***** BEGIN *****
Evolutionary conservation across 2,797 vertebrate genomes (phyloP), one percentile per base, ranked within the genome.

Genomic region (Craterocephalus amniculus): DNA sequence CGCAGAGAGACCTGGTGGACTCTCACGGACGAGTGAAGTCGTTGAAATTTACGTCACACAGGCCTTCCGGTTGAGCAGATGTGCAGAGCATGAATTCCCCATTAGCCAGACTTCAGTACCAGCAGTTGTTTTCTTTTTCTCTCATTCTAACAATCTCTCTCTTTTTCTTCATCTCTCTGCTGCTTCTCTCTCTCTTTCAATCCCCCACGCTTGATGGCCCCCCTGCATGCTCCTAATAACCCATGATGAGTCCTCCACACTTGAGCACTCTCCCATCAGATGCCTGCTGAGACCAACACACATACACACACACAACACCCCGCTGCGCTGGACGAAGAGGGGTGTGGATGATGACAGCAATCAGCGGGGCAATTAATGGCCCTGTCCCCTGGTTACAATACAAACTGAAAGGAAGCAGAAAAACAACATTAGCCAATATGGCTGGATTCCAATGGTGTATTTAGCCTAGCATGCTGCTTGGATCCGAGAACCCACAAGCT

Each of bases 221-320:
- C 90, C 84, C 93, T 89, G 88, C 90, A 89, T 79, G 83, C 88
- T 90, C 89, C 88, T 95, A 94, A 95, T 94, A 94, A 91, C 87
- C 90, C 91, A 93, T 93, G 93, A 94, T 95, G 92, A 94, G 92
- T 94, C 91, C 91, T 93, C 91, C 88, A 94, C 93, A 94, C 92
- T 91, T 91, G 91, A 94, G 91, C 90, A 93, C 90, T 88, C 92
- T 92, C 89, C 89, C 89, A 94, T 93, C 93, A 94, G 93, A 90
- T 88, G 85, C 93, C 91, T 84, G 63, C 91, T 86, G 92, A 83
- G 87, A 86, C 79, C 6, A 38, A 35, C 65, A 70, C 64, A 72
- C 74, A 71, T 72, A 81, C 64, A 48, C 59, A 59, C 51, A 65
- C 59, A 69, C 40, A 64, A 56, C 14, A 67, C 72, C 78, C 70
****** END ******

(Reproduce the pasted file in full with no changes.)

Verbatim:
Evolutionary conservation across 2,797 vertebrate genomes (phyloP), one percentile per base, ranked within the genome.

Genomic region (Craterocephalus amniculus): DNA sequence CGCAGAGAGACCTGGTGGACTCTCACGGACGAGTGAAGTCGTTGAAATTTACGTCACACAGGCCTTCCGGTTGAGCAGATGTGCAGAGCATGAATTCCCCATTAGCCAGACTTCAGTACCAGCAGTTGTTTTCTTTTTCTCTCATTCTAACAATCTCTCTCTTTTTCTTCATCTCTCTGCTGCTTCTCTCTCTCTTTCAATCCCCCACGCTTGATGGCCCCCCTGCATGCTCCTAATAACCCATGATGAGTCCTCCACACTTGAGCACTCTCCCATCAGATGCCTGCTGAGACCAACACACATACACACACACAACACCCCGCTGCGCTGGACGAAGAGGGGTGTGGATGATGACAGCAATCAGCGGGGCAATTAATGGCCCTGTCCCCTGGTTACAATACAAACTGAAAGGAAGCAGAAAAACAACATTAGCCAATATGGCTGGATTCCAATGGTGTATTTAGCCTAGCATGCTGCTTGGATCCGAGAACCCACAAGCT

Each of bases 221-320:
- C 90, C 84, C 93, T 89, G 88, C 90, A 89, T 79, G 83, C 88
- T 90, C 89, C 88, T 95, A 94, A 95, T 94, A 94, A 91, C 87
- C 90, C 91, A 93, T 93, G 93, A 94, T 95, G 92, A 94, G 92
- T 94, C 91, C 91, T 93, C 91, C 88, A 94, C 93, A 94, C 92
- T 91, T 91, G 91, A 94, G 91, C 90, A 93, C 90, T 88, C 92
- T 92, C 89, C 89, C 89, A 94, T 93, C 93, A 94, G 93, A 90
- T 88, G 85, C 93, C 91, T 84, G 63, C 91, T 86, G 92, A 83
- G 87, A 86, C 79, C 6, A 38, A 35, C 65, A 70, C 64, A 72
- C 74, A 71, T 72, A 81, C 64, A 48, C 59, A 59, C 51, A 65
- C 59, A 69, C 40, A 64, A 56, C 14, A 67, C 72, C 78, C 70